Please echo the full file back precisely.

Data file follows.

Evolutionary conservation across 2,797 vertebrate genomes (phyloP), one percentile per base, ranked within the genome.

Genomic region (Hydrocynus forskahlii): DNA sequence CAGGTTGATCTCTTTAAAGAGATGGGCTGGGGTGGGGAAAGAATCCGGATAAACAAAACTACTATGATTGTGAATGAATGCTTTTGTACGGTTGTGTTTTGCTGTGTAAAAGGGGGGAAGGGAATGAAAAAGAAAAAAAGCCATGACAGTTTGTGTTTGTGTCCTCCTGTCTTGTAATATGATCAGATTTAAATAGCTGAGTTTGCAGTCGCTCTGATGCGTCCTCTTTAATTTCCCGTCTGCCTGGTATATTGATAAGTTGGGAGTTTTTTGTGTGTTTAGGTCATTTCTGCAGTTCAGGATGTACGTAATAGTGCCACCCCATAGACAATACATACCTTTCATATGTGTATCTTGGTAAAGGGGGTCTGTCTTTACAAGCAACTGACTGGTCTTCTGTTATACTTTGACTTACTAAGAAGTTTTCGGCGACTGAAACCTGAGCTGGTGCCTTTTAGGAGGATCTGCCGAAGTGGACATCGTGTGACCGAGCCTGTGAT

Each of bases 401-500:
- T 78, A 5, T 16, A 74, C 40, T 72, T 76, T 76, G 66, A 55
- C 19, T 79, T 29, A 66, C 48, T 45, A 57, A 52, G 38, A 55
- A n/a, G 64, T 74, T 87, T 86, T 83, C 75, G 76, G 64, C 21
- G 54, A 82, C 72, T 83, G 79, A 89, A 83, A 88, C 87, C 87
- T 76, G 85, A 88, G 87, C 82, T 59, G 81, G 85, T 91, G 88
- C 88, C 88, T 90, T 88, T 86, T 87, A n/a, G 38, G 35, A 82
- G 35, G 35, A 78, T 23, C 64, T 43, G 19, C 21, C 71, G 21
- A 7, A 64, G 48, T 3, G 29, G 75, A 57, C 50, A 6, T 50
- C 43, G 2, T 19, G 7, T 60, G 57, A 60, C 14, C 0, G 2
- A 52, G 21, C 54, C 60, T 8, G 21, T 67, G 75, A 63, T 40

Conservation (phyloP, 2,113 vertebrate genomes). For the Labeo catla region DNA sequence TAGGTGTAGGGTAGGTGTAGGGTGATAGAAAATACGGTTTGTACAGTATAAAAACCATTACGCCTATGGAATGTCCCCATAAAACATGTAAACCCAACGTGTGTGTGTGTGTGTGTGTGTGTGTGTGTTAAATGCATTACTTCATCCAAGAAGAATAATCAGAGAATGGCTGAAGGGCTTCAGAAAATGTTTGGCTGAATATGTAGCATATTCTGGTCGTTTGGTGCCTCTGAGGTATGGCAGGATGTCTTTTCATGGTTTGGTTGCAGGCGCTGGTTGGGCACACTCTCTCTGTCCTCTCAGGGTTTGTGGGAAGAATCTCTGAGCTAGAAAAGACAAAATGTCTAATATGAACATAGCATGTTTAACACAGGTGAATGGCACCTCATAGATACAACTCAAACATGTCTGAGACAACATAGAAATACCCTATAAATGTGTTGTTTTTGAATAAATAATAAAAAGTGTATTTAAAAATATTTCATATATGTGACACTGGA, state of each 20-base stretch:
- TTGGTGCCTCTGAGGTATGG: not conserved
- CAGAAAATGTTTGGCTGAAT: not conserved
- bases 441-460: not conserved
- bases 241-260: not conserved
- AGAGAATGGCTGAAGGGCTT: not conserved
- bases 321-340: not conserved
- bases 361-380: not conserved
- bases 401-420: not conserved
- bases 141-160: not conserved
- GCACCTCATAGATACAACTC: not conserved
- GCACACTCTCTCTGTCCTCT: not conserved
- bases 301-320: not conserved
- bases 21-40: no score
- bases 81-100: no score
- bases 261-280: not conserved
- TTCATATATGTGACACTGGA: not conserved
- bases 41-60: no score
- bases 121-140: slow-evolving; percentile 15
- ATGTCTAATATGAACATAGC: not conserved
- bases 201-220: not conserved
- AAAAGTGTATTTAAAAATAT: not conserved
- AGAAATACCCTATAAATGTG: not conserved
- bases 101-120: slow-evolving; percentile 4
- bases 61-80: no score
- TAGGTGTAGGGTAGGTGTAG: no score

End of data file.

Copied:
Evolutionary conservation across 2,797 vertebrate genomes (phyloP), one percentile per base, ranked within the genome.

Genomic region (Hydrocynus forskahlii): DNA sequence CAGGTTGATCTCTTTAAAGAGATGGGCTGGGGTGGGGAAAGAATCCGGATAAACAAAACTACTATGATTGTGAATGAATGCTTTTGTACGGTTGTGTTTTGCTGTGTAAAAGGGGGGAAGGGAATGAAAAAGAAAAAAAGCCATGACAGTTTGTGTTTGTGTCCTCCTGTCTTGTAATATGATCAGATTTAAATAGCTGAGTTTGCAGTCGCTCTGATGCGTCCTCTTTAATTTCCCGTCTGCCTGGTATATTGATAAGTTGGGAGTTTTTTGTGTGTTTAGGTCATTTCTGCAGTTCAGGATGTACGTAATAGTGCCACCCCATAGACAATACATACCTTTCATATGTGTATCTTGGTAAAGGGGGTCTGTCTTTACAAGCAACTGACTGGTCTTCTGTTATACTTTGACTTACTAAGAAGTTTTCGGCGACTGAAACCTGAGCTGGTGCCTTTTAGGAGGATCTGCCGAAGTGGACATCGTGTGACCGAGCCTGTGAT

Each of bases 401-500:
- T 78, A 5, T 16, A 74, C 40, T 72, T 76, T 76, G 66, A 55
- C 19, T 79, T 29, A 66, C 48, T 45, A 57, A 52, G 38, A 55
- A n/a, G 64, T 74, T 87, T 86, T 83, C 75, G 76, G 64, C 21
- G 54, A 82, C 72, T 83, G 79, A 89, A 83, A 88, C 87, C 87
- T 76, G 85, A 88, G 87, C 82, T 59, G 81, G 85, T 91, G 88
- C 88, C 88, T 90, T 88, T 86, T 87, A n/a, G 38, G 35, A 82
- G 35, G 35, A 78, T 23, C 64, T 43, G 19, C 21, C 71, G 21
- A 7, A 64, G 48, T 3, G 29, G 75, A 57, C 50, A 6, T 50
- C 43, G 2, T 19, G 7, T 60, G 57, A 60, C 14, C 0, G 2
- A 52, G 21, C 54, C 60, T 8, G 21, T 67, G 75, A 63, T 40

Conservation (phyloP, 2,113 vertebrate genomes). For the Labeo catla region DNA sequence TAGGTGTAGGGTAGGTGTAGGGTGATAGAAAATACGGTTTGTACAGTATAAAAACCATTACGCCTATGGAATGTCCCCATAAAACATGTAAACCCAACGTGTGTGTGTGTGTGTGTGTGTGTGTGTGTTAAATGCATTACTTCATCCAAGAAGAATAATCAGAGAATGGCTGAAGGGCTTCAGAAAATGTTTGGCTGAATATGTAGCATATTCTGGTCGTTTGGTGCCTCTGAGGTATGGCAGGATGTCTTTTCATGGTTTGGTTGCAGGCGCTGGTTGGGCACACTCTCTCTGTCCTCTCAGGGTTTGTGGGAAGAATCTCTGAGCTAGAAAAGACAAAATGTCTAATATGAACATAGCATGTTTAACACAGGTGAATGGCACCTCATAGATACAACTCAAACATGTCTGAGACAACATAGAAATACCCTATAAATGTGTTGTTTTTGAATAAATAATAAAAAGTGTATTTAAAAATATTTCATATATGTGACACTGGA, state of each 20-base stretch:
- TTGGTGCCTCTGAGGTATGG: not conserved
- CAGAAAATGTTTGGCTGAAT: not conserved
- bases 441-460: not conserved
- bases 241-260: not conserved
- AGAGAATGGCTGAAGGGCTT: not conserved
- bases 321-340: not conserved
- bases 361-380: not conserved
- bases 401-420: not conserved
- bases 141-160: not conserved
- GCACCTCATAGATACAACTC: not conserved
- GCACACTCTCTCTGTCCTCT: not conserved
- bases 301-320: not conserved
- bases 21-40: no score
- bases 81-100: no score
- bases 261-280: not conserved
- TTCATATATGTGACACTGGA: not conserved
- bases 41-60: no score
- bases 121-140: slow-evolving; percentile 15
- ATGTCTAATATGAACATAGC: not conserved
- bases 201-220: not conserved
- AAAAGTGTATTTAAAAATAT: not conserved
- AGAAATACCCTATAAATGTG: not conserved
- bases 101-120: slow-evolving; percentile 4
- bases 61-80: no score
- TAGGTGTAGGGTAGGTGTAG: no score